here’s a real-life example of an email asking for a raise

I recently received this letter from a reader:

I’m a long-time reader of your site. I’ve got several part-time jobs — some of which I’ve been with for a very long time, and I’ve known that I was very underpaid relative to the skills I bring. And I finally reached the point where I was ready to leave one of them if I didn’t get fair pay. I had never asked for a raise at this job before, so I read up on your site, and I did some research.

I decided to ask for an X% raise, knowing that I was highly unlikely to get it, but having decided that I would accept Y% for now. I wrote an email to my boss to propose this, making it clear that I wanted to meet to discuss it but give her the heads-up/justification for the request in advance so she could think about it and see what she could do.

I looked at websites to try to get average numbers for my field and expertise. (Of course, it’s hard to find great comparisons when it’s a nonprofit in a niche field.) And I also had the benefit of knowing what a local competitor was offering. I had trusted friends read my email through a few drafts — I wanted it to be clear and easy to read, have enough details but not so many to get bogged down, and have a conversational style that wasn’t apologetic.

AND IT WORKED! My boss took it much better than I would have expected, and she came back with some package options instead of just money, and I feel like we were both pretty satisfied in the end.

This writer agreed to let me share the email with readers here, because it’s an excellent example of how to be straightforward about this stuff. One thing that’s great about this example is that it’s so conversational — so often people assume they have to be very formal when discussing pay, and much of the time you don’t. Of course, the tone here might not work for your particular relationship with your boss, but it clearly struck the right note for this situation — and I think it could help people to see it so here it is (anonymized in places):

Hey, Jane,

I know that we’ve had conversations in the past that at least mentioned the fact that the Battlestar Galactica is my lowest paid job. I’d like to revisit that – with a conversation in the next week or two, but email first so you have a chance to think about it.

It’s always a little difficult to determine what market rate is, especially for a niche role in a nonprofit setting. I looked at the space travel salary calculator, which doesn’t go back as far as my graduation year. (Does that mean I’m old now?) It was still useful as a start. Putting in 2010 as my graduation year (the furthest back it would go, which is also when I started working here), the colony of Caprica, non-profit practice, and no residency (because the residency I completed has nothing to do with my practice scope), the salary calculator shows an average of $XX/year. Dividing that by 50 weeks in a year (assuming a minimum two weeks paid vacation) and 4 days a week (most full-time spaceship jobs at this point consider four working days per week to be full-time) results in $X/day. If you want to use a five-day work week, that still results in $Y/day. Either way, this will also have full-time benefits attached, which usually includes health insurance, a minimum of two weeks (usually more) paid time off, licensure, membership dues, and continuing education allowance. If we split the difference there and took benefits into account, we’d be looking at about $Z/day.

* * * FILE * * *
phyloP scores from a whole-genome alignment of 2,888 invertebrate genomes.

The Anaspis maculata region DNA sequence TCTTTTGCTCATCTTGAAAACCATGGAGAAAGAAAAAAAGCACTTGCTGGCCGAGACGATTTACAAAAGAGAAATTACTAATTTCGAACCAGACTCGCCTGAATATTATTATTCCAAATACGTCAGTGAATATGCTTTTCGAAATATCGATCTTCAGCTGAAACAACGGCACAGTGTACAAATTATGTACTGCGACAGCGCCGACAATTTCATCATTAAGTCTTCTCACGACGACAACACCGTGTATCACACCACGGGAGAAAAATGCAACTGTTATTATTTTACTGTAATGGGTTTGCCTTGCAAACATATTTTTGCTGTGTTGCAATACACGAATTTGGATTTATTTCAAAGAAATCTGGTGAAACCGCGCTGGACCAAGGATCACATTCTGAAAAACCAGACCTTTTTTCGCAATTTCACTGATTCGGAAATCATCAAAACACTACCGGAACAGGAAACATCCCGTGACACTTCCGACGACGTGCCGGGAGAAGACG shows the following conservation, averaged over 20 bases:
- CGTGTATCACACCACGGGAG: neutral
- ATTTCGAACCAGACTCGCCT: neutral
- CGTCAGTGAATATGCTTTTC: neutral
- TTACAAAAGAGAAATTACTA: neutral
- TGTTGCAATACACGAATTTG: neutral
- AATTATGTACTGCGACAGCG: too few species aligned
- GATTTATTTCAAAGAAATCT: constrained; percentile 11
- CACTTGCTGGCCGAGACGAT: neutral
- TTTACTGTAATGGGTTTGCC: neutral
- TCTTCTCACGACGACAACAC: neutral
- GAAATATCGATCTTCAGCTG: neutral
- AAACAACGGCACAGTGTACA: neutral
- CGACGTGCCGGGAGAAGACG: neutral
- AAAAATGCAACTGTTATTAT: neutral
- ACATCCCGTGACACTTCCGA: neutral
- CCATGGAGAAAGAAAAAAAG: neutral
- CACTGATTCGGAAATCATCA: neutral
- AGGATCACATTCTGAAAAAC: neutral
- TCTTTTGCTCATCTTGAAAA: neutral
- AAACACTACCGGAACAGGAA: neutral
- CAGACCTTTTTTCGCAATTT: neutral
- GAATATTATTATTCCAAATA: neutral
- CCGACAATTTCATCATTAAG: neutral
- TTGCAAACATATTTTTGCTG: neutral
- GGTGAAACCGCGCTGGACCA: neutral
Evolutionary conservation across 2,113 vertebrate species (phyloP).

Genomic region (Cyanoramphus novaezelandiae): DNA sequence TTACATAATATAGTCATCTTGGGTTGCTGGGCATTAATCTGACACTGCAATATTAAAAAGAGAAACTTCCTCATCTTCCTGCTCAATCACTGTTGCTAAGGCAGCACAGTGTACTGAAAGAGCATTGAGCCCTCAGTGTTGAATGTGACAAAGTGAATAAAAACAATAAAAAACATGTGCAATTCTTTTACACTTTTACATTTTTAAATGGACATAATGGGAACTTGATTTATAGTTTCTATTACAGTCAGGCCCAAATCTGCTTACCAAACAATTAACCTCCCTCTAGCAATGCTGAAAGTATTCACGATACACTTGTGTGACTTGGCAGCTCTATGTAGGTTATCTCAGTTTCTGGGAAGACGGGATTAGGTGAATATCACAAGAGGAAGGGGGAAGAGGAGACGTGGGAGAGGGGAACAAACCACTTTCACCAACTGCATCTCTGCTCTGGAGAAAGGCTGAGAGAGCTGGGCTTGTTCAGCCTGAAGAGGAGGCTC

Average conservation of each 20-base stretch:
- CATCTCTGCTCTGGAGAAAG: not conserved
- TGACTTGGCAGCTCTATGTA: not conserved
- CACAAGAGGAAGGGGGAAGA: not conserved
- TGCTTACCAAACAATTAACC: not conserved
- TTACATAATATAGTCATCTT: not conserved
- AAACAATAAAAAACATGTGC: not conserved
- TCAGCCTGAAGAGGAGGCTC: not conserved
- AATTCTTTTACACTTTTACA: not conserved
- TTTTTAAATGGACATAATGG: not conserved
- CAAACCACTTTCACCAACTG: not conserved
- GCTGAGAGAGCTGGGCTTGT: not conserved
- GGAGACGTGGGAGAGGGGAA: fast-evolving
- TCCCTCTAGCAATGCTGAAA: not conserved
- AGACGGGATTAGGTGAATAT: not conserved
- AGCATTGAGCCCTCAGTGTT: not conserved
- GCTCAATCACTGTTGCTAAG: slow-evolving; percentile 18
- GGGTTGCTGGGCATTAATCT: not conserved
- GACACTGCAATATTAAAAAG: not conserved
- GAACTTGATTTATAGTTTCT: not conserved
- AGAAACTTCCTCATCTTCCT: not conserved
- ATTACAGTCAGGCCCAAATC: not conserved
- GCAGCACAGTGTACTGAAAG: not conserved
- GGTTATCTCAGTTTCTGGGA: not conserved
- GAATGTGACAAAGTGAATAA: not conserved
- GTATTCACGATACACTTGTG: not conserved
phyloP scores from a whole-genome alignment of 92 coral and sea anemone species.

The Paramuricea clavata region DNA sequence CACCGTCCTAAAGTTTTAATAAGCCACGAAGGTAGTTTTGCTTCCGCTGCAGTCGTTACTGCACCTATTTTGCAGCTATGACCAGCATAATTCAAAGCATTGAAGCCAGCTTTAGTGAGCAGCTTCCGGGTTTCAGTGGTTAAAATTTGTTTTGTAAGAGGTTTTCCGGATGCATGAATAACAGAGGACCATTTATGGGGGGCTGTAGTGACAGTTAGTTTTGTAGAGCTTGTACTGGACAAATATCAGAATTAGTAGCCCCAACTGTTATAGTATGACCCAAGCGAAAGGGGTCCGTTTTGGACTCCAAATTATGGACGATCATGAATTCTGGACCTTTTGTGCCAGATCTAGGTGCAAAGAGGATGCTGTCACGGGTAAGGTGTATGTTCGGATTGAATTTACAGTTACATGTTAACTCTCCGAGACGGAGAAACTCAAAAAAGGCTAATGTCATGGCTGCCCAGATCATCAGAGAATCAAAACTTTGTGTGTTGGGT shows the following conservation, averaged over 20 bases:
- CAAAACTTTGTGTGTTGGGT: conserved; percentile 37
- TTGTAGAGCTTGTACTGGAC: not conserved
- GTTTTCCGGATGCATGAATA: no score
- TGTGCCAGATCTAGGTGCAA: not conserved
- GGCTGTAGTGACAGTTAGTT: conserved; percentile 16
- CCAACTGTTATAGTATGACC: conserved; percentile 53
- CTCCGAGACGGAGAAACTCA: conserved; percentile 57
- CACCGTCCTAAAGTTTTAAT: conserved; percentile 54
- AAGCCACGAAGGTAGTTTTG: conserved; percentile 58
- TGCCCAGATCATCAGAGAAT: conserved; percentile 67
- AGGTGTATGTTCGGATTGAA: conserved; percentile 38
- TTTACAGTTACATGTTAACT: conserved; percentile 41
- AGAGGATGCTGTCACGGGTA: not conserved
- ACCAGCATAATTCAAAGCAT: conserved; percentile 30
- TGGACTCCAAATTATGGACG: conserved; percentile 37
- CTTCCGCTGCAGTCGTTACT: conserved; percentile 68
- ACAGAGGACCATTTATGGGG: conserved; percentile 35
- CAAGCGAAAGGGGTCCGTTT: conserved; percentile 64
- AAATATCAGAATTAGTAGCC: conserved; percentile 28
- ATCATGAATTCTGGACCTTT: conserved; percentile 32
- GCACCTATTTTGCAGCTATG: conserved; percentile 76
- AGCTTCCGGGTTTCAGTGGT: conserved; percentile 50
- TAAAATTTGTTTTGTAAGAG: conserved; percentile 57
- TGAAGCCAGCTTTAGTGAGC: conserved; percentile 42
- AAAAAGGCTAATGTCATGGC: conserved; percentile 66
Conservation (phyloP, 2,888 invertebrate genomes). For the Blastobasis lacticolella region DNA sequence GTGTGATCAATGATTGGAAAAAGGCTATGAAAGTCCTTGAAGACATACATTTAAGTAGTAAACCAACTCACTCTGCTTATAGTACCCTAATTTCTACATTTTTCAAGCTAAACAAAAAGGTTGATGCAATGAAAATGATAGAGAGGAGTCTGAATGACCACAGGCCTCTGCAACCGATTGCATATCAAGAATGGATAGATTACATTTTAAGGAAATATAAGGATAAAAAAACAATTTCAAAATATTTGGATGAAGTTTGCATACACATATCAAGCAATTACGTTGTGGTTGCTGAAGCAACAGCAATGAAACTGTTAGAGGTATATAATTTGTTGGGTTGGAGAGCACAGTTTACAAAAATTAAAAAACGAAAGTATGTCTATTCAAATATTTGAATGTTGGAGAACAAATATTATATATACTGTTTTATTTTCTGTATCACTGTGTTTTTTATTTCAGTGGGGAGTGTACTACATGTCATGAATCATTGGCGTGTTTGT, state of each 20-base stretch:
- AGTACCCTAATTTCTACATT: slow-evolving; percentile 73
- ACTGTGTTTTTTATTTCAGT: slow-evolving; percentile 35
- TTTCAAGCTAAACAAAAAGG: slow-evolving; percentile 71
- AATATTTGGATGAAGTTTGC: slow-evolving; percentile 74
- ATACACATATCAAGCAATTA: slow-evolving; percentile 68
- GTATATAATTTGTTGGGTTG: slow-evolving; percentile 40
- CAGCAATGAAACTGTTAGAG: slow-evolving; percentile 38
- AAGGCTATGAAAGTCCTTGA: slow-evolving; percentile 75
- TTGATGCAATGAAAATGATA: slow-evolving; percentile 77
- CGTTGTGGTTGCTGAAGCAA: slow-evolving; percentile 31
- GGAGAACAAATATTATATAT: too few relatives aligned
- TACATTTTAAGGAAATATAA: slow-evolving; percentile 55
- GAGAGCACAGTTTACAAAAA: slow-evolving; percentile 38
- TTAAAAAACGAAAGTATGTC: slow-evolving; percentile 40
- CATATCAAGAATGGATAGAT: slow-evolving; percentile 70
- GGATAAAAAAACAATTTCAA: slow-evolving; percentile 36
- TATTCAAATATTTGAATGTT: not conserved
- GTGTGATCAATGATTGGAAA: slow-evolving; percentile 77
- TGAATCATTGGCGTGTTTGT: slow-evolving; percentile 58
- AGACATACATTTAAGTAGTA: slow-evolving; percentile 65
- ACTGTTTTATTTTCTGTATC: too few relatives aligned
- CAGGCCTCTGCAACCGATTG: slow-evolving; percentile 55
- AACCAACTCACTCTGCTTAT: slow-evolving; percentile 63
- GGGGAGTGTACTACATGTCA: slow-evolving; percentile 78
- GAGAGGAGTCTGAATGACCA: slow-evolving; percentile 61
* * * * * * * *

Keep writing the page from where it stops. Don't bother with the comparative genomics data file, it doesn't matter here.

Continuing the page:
For a local comparison – since salary calculators don’t determine everything — the Prometheus is offering a base salary of $AA/year for a four-day work week for doing raptor flights only, plus production bonuses based on the number of ship repairs performed. They also offer all of the benefits I mentioned above – and the licensure, memberships, and CE allowance are offered even to their part-time staff. Without the benefits, that’s still a base salary of $BB/day, and I was told to definitely expect monthly production bonuses given my skill set.

I know that production bonuses were offered at the time we all started – I remember Apollo mentioning that at my interview – but I’ve heard since then from other staff members that you’re not a fan of production pay. I hope that by now I’ve earned trust from long-time colleagues – that I’m not going to jeopardize a ship and rush a repair for the sake of more money, especially when I have no control over the numbers that are scheduled. I get paid on production at Cloud 9, and no one there has ever questioned my motives when I say either yes, we can fit that in, or no, that one has to wait until tomorrow/next time. At the same time, I don’t want to deal with production pay and having to pay attention to the numbers and making sure that they are correct. And it is easier to budget for consistent numbers.

Let me know when works to meet in the next week or two, once you’ve had a chance to consider this and see what you can do. I’ve been appreciative of the chance to further develop these skills at the Galactica, and as I look back over pay history, I started at $CC/day in 2016 (that was when we switched from hourly to make budgeting easier), and I would have to say, with understatement, that I’m a lot faster now. (For example, 32 ship repairs in just over seven hours on Tuesday.) While I appreciate the raise I saw went through on Friday’s paycheck, I’m looking to get closer to the $Z/day I mentioned above.